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Donald Trump could bring back the debate over the Export-Import Bank

A small issue with huge implications.

Donald Trump Visits S. Carolina Boeing Plant For Debut Of 787-10 Dreamliner Photo by Sean Rayford/Getty Images

For decades, the Export-Import Bank limped along at the margins of American politics, a rightfully obscure program regarded as neither particularly interesting nor important but sustained by and subject to the banal to-and-fro of interest group politics. It was criticized politically, to the extent it was criticized at all, mainly on environmental grounds as a funder of dirty energy projects. But a long-shot reformist presidential candidate by the name of Barack Obama also criticized it as an example of the kind of wasteful corporate welfare he thought the country shouldn't tolerate.

Later, as president, Obama came to see the virtues of the bank’s central purpose of providing a subsidy to big American manufacturing companies and the jobs they support. But a surge of ideological rigorism associated with his Tea Party opponents, some money from the Koch brothers, and a little old-fashioned lobbying from a major airline made killing the bank a right-wing cause célèbre.

Then along came Donald Trump.

Trump is not exactly an ideological rigorist. Nor is he a person whose life and career bespeaks a deep aversion to crony capitalism. He ran for president as a booster of American manufacturing and a fierce proponent of the view that international trade is a game with winners and losers. That seems to make him a perfect fit for the bank. And indeed, when moderate Democratic senators from states Trump won met with him on February 9 to discuss possible areas of collaboration, they emerged saying that Trump was on their side on the Ex-Im Bank. This impression was reenforced when Trump made a well-received campaign stop at a Boeing plant in South Carolina, since Boeing is the bank’s main interest group backer.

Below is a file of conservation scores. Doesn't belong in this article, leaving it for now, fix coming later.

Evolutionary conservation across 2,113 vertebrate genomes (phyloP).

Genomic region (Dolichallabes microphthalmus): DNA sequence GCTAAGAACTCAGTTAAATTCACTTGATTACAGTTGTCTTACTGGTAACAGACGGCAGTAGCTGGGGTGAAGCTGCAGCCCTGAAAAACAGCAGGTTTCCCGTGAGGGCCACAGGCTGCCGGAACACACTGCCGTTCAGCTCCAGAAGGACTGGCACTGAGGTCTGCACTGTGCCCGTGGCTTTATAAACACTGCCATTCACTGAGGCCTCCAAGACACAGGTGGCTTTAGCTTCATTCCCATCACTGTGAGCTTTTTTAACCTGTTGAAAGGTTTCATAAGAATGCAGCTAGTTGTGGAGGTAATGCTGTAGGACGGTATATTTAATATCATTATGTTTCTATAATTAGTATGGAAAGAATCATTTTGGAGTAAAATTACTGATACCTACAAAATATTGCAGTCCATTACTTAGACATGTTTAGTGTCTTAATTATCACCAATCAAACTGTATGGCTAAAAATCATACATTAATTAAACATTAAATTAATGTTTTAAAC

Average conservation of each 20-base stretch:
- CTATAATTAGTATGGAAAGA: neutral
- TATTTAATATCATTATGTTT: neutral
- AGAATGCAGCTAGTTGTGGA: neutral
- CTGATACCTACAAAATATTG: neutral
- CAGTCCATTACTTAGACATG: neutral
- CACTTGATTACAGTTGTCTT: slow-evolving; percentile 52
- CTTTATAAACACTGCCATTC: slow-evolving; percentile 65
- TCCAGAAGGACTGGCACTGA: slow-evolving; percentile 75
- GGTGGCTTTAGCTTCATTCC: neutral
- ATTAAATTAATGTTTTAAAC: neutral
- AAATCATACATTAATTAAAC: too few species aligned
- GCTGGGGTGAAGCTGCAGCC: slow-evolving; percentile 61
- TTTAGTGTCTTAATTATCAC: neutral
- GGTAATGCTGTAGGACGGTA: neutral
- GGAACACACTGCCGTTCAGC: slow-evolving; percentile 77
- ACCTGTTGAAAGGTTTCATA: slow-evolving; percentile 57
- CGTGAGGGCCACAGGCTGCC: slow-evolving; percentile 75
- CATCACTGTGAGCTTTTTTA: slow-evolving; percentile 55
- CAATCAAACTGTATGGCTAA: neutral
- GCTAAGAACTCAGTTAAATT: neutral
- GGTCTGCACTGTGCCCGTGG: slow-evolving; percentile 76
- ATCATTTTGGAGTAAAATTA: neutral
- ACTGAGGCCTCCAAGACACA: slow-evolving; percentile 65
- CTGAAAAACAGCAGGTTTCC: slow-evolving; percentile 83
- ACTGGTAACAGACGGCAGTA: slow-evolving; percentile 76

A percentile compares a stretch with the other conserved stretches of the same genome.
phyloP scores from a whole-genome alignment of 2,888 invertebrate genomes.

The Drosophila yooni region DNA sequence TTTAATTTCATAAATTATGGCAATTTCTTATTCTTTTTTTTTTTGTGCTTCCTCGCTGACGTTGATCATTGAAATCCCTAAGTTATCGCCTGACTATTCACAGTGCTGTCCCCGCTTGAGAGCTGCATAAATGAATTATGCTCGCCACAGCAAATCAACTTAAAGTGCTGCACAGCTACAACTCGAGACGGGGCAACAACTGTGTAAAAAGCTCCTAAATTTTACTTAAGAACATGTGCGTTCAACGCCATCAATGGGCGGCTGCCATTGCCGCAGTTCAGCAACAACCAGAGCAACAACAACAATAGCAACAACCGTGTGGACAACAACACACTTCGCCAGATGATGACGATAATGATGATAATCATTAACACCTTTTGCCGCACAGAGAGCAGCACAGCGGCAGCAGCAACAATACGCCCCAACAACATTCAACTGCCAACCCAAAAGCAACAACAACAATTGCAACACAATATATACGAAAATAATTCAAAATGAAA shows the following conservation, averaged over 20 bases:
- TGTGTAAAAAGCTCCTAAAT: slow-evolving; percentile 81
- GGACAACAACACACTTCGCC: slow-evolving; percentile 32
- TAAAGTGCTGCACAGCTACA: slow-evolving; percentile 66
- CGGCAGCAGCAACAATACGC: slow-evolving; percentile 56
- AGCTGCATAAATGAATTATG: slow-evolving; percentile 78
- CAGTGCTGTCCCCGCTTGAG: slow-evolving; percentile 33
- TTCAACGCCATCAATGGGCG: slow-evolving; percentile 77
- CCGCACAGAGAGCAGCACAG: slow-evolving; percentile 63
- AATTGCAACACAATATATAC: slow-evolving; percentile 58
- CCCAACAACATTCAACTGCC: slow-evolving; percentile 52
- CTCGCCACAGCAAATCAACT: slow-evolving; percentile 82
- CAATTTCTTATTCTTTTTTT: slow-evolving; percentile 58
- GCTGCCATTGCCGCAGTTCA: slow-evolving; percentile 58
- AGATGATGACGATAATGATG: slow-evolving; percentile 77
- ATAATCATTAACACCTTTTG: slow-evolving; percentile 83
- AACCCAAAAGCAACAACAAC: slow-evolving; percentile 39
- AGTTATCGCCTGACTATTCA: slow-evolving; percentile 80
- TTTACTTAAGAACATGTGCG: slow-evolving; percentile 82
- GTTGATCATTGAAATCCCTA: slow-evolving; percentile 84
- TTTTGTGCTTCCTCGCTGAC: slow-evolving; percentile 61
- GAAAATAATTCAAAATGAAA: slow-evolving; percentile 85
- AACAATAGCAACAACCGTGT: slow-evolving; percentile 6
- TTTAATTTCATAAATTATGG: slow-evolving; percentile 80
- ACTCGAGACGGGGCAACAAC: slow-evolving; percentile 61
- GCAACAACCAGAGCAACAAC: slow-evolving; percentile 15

It was surprising, then, when the New York Times reported on Friday that Trump’s Office of Management and Budget team was preparing a budget that would eliminate the bank. This sets the stage for a renewed policy battle that is interesting in its own right, while also highlighting the unique dynamics around the Trump administration’s ideological proclivities. The president campaigned in many ways on the idea of moving the GOP left on economic issues. But the victorious outsider has staffed his administration with Republicans who largely dissent from the party leadership in the exact opposite direction.

The Export-Import Bank subsidizes manufacturing exports

The agency at the center of this controversy is not really a bank at all in its current form. What it does instead is offer loan guarantees to private banks that are willing to lend money to foreign companies that are interested in buying American manufacturing exports. A company in, say, Guatemala might want to buy some heavy industrial equipment and might need a loan to afford it. If the Guatemalan firm is willing to consider purchasing said equipment from a US-based manufacturer, a bank could get the loan guaranteed by the Export-Import Bank in exchange for a small fee.

Since the US government is guaranteeing the loan, there is little to no risk to the bank. That means the bank is willing to make the loan for a lower interest rate than it would demand for a regular loan. That makes the industrial equipment cheaper to buy, and that makes the American manufacturing company more likely to win the contract.

In a practical sense, far and away the biggest beneficiary of the bank was Boeing, which at one point was gobbling up about 40 percent of Export-Import Bank money. An airplane is, however, the kind of big, complicated product that is itself assembled out of many smaller components. So loans to support the purchase of Boeing aircraft have downstream benefits for a larger range of stakeholders.

The Export-Import Bank is profitable — but it’s not costless